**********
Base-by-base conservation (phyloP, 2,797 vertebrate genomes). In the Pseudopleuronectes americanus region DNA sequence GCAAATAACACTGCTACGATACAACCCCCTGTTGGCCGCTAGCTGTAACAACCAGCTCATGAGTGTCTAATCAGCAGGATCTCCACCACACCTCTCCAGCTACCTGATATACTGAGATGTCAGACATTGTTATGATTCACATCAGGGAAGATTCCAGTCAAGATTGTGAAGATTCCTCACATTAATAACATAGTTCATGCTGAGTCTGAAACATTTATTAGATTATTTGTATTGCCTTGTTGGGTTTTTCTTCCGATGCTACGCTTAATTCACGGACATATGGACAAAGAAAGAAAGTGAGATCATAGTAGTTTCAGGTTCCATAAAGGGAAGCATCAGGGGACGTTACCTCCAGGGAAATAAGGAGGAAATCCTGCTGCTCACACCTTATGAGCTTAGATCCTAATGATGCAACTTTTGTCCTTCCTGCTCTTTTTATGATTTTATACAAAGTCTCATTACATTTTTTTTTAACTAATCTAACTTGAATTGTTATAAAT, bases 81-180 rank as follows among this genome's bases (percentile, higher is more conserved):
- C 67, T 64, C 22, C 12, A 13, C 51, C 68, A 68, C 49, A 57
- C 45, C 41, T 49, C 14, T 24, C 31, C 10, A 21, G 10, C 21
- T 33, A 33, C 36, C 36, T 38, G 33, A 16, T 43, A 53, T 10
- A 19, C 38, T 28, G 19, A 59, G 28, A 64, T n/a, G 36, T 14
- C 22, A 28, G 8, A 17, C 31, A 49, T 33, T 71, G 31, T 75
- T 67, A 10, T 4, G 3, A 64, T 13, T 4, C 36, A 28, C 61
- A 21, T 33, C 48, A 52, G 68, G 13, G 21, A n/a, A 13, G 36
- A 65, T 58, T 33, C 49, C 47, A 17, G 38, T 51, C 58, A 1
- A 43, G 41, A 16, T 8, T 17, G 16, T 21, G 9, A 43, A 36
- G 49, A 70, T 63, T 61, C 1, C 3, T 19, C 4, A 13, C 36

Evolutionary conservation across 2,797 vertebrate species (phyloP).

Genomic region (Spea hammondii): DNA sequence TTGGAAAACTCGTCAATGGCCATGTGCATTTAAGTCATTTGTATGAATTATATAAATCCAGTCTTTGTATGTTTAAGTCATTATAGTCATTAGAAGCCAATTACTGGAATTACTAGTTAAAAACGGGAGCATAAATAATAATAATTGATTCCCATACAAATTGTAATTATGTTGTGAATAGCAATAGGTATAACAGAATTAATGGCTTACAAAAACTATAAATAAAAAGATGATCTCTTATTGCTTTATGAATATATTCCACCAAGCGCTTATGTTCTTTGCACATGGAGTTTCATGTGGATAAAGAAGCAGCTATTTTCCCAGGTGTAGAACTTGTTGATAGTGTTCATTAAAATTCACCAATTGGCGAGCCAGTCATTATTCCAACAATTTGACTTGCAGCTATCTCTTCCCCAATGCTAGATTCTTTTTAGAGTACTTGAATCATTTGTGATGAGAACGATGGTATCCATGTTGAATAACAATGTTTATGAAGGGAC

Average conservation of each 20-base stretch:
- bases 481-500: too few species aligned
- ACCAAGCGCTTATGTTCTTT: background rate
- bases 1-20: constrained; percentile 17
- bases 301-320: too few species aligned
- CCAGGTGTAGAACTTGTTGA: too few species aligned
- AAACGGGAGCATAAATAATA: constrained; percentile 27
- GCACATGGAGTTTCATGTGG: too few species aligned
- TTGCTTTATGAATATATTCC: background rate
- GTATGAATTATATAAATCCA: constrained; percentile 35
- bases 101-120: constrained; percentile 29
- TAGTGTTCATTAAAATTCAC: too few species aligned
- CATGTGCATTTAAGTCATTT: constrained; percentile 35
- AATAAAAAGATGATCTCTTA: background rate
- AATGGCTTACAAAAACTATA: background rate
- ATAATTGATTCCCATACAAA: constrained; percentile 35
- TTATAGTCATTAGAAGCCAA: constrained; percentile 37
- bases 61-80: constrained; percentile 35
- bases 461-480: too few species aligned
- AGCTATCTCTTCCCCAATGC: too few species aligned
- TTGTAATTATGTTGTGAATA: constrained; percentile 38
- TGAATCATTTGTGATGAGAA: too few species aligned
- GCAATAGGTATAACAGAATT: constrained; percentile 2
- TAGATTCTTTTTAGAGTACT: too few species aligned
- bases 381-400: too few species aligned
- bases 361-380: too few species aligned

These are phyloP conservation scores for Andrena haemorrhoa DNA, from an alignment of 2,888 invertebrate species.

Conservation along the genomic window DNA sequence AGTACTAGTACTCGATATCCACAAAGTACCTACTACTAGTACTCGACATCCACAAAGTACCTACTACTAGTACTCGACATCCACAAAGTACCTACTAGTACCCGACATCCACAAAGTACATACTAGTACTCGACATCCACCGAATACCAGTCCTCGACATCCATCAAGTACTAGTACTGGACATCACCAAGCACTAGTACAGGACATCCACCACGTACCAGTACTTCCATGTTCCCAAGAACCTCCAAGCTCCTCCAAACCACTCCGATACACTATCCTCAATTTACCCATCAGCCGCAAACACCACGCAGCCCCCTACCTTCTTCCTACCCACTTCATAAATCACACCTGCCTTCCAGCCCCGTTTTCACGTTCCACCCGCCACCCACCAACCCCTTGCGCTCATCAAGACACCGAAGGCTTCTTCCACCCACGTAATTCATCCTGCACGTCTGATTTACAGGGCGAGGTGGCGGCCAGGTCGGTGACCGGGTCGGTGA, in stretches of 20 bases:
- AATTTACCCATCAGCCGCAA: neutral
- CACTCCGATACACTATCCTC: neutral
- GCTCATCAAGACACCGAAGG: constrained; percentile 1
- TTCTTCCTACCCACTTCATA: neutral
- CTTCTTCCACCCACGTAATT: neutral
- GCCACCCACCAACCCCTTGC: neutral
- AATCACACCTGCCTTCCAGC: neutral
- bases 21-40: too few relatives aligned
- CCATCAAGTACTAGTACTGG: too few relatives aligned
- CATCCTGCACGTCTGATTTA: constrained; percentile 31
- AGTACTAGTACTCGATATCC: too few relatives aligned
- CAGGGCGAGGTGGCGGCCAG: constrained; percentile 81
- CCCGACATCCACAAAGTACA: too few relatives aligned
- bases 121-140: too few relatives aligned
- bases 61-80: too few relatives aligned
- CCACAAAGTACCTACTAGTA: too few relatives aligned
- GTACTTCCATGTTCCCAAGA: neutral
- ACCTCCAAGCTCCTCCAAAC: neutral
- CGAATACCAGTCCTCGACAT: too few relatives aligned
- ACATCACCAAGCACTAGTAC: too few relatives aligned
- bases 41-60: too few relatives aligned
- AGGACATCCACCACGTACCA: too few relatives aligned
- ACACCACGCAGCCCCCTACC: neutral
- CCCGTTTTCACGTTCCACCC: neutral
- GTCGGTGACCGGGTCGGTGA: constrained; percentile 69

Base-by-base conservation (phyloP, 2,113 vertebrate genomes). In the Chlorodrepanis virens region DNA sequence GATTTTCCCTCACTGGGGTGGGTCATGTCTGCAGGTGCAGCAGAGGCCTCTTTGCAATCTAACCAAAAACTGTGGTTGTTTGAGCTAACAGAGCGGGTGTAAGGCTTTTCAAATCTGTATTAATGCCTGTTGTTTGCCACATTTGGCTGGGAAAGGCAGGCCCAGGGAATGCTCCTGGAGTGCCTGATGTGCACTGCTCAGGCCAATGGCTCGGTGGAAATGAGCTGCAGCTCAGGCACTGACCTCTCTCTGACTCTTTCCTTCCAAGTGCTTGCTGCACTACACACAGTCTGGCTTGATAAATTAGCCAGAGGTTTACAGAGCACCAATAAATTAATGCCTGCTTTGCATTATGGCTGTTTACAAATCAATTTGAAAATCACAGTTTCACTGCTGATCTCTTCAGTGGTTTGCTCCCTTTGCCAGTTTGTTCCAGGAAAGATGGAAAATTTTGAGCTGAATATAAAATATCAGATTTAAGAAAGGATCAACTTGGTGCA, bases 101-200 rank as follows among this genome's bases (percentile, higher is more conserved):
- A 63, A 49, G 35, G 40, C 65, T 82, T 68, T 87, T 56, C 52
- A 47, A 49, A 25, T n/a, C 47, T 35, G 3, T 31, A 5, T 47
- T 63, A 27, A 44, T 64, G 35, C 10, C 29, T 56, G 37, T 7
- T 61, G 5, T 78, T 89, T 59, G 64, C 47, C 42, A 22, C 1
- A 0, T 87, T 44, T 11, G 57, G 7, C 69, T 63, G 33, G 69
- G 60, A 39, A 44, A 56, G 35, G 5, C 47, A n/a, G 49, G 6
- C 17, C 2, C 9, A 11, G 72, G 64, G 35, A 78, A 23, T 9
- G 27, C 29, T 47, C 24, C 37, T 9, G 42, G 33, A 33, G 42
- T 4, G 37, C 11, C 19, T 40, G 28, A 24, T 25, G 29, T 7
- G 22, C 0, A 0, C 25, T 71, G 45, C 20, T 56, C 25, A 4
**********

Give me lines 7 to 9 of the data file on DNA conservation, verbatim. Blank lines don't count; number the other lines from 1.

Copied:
- T 67, A 10, T 4, G 3, A 64, T 13, T 4, C 36, A 28, C 61
- A 21, T 33, C 48, A 52, G 68, G 13, G 21, A n/a, A 13, G 36
- A 65, T 58, T 33, C 49, C 47, A 17, G 38, T 51, C 58, A 1